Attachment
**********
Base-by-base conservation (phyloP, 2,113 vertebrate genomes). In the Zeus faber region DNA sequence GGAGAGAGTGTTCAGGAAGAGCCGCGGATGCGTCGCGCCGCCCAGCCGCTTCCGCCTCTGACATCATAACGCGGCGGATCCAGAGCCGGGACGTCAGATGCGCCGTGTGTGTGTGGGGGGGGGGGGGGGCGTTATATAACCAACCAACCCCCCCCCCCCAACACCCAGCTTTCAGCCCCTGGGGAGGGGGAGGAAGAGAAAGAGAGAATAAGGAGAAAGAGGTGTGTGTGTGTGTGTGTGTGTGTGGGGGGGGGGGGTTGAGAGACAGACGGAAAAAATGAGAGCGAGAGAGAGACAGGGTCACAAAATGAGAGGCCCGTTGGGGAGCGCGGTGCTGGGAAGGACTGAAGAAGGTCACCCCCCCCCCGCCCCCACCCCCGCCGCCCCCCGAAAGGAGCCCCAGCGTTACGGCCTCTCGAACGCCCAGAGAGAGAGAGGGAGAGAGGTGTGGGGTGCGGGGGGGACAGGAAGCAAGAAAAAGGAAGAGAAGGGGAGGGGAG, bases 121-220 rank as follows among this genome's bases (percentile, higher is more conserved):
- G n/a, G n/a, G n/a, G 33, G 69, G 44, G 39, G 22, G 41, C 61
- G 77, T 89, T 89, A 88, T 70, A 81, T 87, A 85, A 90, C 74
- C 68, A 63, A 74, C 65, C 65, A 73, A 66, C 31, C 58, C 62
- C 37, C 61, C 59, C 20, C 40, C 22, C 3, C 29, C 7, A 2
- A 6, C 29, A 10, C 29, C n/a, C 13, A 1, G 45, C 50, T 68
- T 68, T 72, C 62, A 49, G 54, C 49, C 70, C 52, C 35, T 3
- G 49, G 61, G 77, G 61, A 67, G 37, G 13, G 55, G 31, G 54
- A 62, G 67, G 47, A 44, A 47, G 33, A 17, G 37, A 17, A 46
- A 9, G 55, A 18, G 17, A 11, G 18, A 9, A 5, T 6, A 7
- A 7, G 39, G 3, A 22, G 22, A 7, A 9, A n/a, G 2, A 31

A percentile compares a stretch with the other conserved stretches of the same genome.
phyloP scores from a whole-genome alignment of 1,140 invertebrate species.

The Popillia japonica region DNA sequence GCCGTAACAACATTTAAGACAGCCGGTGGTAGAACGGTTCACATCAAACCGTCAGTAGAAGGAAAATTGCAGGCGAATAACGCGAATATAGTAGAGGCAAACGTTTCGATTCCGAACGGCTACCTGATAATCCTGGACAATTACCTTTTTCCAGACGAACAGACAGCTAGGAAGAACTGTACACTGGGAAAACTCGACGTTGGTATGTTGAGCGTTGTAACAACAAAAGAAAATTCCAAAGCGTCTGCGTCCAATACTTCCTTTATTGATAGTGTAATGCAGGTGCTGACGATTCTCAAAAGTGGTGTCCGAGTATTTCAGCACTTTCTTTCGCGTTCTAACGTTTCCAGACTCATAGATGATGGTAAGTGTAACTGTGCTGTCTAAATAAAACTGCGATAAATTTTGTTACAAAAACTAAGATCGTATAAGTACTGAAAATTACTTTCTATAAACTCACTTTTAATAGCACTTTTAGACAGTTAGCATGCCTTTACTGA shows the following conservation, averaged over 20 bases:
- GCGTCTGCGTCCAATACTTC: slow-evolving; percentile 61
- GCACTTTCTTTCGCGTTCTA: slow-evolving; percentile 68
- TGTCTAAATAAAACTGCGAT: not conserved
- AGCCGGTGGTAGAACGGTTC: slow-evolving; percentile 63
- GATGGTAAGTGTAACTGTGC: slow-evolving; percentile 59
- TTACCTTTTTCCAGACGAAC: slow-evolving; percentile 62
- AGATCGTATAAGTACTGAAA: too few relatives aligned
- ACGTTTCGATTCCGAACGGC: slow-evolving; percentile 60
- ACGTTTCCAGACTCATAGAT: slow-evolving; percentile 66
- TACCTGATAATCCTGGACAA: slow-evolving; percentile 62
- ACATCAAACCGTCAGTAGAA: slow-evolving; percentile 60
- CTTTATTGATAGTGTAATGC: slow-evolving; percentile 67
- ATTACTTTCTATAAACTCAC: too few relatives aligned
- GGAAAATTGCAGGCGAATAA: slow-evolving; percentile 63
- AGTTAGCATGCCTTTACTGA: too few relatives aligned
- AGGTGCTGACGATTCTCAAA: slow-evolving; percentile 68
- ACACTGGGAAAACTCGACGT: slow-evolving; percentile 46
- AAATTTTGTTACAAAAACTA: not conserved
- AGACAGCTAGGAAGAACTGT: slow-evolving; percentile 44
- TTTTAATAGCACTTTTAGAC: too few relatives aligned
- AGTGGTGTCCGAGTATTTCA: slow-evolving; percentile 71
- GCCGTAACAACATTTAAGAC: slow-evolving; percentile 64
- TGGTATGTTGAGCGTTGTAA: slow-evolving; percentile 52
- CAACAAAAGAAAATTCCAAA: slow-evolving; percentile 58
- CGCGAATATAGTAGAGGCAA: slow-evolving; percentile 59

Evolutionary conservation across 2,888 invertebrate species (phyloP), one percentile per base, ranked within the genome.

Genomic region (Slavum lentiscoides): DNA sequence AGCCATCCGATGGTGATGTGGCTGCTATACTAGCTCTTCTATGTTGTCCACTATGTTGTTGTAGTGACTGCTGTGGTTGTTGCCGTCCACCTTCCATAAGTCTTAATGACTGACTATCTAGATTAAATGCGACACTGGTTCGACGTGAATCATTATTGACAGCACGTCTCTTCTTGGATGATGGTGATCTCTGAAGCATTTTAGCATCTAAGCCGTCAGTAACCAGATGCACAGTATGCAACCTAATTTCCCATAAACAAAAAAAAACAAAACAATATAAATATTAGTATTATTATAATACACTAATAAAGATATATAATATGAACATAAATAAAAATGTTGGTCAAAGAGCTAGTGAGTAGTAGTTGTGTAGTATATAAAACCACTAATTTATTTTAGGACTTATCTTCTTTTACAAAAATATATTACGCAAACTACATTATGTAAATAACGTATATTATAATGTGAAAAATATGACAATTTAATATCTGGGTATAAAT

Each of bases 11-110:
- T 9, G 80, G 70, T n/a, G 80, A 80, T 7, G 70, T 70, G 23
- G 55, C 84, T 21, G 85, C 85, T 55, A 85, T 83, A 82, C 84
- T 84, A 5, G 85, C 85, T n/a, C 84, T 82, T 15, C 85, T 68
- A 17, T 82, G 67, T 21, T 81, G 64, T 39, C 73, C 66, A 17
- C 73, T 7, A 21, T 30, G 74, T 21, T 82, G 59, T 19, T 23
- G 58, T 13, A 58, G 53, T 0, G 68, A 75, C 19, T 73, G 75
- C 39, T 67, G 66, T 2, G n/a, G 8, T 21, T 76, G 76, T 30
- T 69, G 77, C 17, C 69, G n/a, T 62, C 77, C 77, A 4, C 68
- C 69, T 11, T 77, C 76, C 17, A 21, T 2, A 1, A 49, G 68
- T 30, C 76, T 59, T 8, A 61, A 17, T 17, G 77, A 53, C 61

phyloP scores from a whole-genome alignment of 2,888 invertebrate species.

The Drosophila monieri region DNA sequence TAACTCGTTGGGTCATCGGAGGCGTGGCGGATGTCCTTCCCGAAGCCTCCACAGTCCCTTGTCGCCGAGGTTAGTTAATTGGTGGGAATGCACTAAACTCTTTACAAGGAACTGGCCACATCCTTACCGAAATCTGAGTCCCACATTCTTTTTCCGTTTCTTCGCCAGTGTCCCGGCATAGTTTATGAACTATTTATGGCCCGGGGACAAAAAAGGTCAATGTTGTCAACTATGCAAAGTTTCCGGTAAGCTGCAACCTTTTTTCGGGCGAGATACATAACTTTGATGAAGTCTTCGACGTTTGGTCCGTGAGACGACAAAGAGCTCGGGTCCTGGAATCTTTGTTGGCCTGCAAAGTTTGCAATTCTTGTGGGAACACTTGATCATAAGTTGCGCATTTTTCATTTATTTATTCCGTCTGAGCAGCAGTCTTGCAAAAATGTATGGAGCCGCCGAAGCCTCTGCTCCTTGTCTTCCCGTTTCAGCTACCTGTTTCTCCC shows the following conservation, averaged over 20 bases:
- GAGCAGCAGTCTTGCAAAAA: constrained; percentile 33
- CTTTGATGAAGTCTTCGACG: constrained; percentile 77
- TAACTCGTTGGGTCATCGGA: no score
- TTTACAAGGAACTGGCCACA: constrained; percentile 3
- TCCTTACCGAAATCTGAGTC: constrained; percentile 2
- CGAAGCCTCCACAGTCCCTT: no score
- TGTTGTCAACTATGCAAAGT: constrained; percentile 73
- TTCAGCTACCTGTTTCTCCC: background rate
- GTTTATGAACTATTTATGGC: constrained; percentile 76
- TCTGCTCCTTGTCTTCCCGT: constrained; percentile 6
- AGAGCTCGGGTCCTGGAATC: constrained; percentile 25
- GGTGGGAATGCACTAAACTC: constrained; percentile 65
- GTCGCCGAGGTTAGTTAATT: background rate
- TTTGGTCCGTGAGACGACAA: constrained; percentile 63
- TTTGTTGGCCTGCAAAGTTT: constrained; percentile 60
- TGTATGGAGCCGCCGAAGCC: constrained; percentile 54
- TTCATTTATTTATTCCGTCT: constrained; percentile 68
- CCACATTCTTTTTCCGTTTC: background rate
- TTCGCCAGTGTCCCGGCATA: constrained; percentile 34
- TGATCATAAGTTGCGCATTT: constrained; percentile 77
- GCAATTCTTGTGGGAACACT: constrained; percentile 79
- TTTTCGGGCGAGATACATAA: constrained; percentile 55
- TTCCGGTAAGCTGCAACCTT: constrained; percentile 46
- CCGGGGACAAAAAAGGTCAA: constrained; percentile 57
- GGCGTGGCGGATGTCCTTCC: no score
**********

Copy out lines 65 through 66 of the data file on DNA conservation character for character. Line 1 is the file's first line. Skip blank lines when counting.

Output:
- AGAGCTCGGGTCCTGGAATC: constrained; percentile 25
- GGTGGGAATGCACTAAACTC: constrained; percentile 65